Uganda’s Leadership Ready to Fast-Track The AIDS Response

The Director for the UNAIDS Regional Support Team for Eastern and Southern Africa, Sheila Tlou, has visited Uganda to advocate for accelerated action to address the trend of rising new HIV infections in the country. According to UNAIDS data, 360 new HIV infections occur per week in Uganda among adolescent girls and young women aged 15–24 years.

Uganda has been identified as one of the Fast-Track countries globally that can make a significant contribution to ending AIDS as a public health threat by 2030.

Ms Tlou congratulated the First Lady of Uganda, Janet Museveni, for the country’s efforts to prevent mother-to-child transmission of HIV. Uganda saw a drop in new HIV infections among children of 86% from 2009 to 2015.

The First Lady took note of the commitment by UNAIDS to support the delivery of a country-specific sexual health educational programme that reflects the will and values of the Ugandan people. Comprehensive sexuality education, championed by UNAIDS, is a critical aspect of empowering young women to prevent HIV infections.

While in Uganda, Ms Tlou also met with the King and Queen Mother of the Tooro Kingdom and the Speaker of Parliament, Rebecca Kadaga.

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King OYO of UGANDA Committed To Ending The AIDS Epidemic Among Young People by 2030

King Oyo Nyimba Kabamba Iguru Rukiidi IV of the Tooro Kingdom in Uganda expressed his commitment to ending the AIDS epidemic as a public health threat by 2030 as he accepted the role of Cultural Champion for HIV and AIDS among Young People in Eastern and Southern Africa on 8 September. At 24, King Oyo is the youngest reigning monarch in the world and has significant influence and respect among young people in the eastern and southern Africa region.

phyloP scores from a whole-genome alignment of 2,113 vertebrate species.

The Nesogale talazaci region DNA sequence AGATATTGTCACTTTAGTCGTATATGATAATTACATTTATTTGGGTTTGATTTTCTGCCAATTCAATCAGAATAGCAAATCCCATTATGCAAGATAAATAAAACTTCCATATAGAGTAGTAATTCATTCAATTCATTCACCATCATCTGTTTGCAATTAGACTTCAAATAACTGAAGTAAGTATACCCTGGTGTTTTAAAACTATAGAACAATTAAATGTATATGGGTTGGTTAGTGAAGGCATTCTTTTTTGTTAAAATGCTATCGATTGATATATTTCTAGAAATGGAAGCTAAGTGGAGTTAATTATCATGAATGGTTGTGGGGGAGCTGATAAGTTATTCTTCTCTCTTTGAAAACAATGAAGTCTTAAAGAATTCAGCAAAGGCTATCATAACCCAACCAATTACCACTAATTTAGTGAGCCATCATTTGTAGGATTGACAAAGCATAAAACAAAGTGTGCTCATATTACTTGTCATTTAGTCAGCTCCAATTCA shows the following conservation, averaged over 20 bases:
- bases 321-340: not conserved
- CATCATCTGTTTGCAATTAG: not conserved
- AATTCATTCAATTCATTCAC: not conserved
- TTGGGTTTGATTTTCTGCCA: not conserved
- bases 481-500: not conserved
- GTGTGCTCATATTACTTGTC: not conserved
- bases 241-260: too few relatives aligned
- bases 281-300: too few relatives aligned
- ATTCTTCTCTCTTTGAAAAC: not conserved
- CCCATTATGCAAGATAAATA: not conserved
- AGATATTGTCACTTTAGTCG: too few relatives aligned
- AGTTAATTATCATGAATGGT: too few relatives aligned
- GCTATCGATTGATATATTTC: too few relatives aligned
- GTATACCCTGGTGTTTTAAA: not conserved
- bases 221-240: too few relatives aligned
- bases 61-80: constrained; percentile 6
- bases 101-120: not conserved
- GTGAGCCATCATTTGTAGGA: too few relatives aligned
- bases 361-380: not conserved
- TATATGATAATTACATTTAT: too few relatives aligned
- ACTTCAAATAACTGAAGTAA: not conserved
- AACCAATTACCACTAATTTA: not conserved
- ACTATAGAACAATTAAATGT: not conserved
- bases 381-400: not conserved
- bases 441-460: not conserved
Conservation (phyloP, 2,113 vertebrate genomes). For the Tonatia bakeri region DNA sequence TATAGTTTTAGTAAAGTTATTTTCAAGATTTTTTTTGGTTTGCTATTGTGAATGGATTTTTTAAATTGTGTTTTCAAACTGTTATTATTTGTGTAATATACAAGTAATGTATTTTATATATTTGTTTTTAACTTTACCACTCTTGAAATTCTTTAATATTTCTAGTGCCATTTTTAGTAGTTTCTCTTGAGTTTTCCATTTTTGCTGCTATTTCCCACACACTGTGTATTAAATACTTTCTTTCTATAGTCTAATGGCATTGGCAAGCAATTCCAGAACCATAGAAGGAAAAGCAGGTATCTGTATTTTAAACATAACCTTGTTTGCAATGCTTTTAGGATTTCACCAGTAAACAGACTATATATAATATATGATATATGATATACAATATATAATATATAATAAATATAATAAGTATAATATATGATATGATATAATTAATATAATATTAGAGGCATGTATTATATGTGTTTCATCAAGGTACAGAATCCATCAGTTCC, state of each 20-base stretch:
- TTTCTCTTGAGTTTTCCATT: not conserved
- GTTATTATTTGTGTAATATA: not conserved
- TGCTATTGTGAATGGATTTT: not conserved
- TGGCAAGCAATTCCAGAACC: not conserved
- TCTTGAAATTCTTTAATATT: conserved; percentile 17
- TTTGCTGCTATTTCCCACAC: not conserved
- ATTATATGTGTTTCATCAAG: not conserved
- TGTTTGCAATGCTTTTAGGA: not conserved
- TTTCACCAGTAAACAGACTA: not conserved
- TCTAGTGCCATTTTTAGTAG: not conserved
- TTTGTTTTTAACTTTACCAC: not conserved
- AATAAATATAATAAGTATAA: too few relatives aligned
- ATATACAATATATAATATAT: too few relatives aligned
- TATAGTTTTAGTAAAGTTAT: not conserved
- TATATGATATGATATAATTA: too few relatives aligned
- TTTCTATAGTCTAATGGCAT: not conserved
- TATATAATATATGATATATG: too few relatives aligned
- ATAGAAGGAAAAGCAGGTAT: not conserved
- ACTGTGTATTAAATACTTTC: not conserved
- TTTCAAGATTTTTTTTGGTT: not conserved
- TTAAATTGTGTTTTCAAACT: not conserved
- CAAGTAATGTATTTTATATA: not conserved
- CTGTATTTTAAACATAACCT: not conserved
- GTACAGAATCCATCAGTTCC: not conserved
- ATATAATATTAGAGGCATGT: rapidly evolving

Speaking in Fort Portal, Uganda, in the presence of the UNAIDS Regional Director for Eastern and Southern Africa, Sheila Tlou, King Oyo highlighted the need to eliminate new HIV infections in the kingdom. He emphasized that this should not be the role of women alone and called on men to support their partners, especially with regard to the prevention of mother-to-child transmission of HIV.

Uganda has made much progress in its HIV response. Prevention of mother-to-child transmission of HIV coverage is over 95%, which has led to a reduction in the number of babies born with HIV from approximately 28 000 in 2011 to 3400 in 2015. New HIV infections have also dropped by more than half, from 162 294 in 2011 to 83 000 in 2015. While there have been many successes, new HIV infections remain high. Uganda registers an estimated 33 new HIV infections per day among young people between the ages of 15 and 24 years and comprehensive knowledge of HIV, as well as uptake of HIV prevention and treatment services among young people, remains low. Thus, King Oyo’s new role is critical to addressing HIV prevention among young people.

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